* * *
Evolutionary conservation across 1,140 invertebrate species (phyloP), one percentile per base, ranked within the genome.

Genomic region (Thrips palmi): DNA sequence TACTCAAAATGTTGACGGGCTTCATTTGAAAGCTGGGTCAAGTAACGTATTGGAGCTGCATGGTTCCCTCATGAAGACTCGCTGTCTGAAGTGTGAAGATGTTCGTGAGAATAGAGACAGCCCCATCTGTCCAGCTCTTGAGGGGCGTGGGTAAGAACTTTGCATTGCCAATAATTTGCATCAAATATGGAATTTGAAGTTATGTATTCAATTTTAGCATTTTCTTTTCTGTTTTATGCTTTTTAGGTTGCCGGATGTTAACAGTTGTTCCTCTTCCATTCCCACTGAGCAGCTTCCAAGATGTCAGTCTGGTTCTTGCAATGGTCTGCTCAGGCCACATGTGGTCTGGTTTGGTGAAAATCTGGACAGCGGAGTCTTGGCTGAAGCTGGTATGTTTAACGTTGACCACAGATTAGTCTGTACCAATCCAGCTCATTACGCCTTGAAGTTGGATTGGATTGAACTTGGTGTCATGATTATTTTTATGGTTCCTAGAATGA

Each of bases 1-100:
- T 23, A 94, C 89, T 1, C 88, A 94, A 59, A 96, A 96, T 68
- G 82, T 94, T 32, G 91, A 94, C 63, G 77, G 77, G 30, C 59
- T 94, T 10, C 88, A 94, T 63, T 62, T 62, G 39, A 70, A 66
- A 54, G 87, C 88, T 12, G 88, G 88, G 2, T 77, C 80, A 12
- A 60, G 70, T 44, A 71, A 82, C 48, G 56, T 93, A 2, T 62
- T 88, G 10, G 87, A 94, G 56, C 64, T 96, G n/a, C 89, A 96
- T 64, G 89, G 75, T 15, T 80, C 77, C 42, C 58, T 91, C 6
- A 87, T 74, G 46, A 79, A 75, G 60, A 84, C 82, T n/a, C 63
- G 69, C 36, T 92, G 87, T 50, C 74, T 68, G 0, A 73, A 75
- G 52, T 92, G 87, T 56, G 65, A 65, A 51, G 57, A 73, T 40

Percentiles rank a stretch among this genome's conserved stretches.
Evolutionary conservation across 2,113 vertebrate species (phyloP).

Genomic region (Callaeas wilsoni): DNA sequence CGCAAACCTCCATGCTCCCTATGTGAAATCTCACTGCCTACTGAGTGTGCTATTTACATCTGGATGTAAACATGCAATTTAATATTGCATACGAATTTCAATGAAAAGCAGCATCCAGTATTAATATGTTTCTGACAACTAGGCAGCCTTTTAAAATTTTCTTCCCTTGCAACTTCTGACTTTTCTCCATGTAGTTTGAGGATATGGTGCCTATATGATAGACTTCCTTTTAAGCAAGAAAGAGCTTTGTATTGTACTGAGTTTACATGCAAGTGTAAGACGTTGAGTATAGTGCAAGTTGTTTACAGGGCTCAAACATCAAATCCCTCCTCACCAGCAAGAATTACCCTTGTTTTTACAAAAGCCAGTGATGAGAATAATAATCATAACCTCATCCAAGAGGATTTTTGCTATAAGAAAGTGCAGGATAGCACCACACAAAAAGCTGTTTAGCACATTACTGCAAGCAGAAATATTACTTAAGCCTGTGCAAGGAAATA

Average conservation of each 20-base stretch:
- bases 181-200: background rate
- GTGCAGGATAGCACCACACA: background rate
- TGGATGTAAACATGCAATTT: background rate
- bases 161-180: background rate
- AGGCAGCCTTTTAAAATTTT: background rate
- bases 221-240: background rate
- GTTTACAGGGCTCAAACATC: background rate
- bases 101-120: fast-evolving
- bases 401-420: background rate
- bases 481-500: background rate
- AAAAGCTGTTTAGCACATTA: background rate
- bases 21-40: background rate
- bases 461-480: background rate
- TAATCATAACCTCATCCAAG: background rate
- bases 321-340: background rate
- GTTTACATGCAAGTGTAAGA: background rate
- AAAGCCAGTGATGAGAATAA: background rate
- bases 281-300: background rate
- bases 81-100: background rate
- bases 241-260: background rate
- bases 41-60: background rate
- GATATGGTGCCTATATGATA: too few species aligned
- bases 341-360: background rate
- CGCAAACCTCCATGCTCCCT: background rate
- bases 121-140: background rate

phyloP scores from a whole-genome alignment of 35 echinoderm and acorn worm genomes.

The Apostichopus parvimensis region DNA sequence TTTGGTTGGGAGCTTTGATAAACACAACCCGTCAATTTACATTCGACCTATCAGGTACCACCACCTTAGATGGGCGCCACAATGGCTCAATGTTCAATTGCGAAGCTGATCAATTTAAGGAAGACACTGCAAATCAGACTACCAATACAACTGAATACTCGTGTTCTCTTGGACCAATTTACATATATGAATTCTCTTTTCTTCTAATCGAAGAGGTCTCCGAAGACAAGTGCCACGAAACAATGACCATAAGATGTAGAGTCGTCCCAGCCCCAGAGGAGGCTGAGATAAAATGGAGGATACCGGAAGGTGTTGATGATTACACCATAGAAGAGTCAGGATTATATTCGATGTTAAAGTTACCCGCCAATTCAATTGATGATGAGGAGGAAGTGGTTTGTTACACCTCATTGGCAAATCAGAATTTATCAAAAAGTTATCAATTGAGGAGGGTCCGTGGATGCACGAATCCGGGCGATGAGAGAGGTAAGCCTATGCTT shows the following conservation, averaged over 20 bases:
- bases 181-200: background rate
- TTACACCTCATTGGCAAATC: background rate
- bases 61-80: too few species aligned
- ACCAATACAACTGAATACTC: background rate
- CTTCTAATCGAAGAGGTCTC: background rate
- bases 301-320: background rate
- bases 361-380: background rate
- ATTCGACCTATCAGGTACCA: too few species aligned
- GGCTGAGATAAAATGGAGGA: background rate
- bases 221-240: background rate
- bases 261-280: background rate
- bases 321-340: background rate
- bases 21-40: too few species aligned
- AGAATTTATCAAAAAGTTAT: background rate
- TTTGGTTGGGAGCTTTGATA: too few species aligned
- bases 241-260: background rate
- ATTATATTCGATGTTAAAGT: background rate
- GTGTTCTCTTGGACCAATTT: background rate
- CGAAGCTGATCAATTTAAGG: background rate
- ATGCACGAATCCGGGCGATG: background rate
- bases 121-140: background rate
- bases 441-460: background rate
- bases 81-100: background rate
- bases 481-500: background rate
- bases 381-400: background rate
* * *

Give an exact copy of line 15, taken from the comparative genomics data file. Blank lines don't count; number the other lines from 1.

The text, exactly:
Evolutionary conservation across 2,113 vertebrate species (phyloP).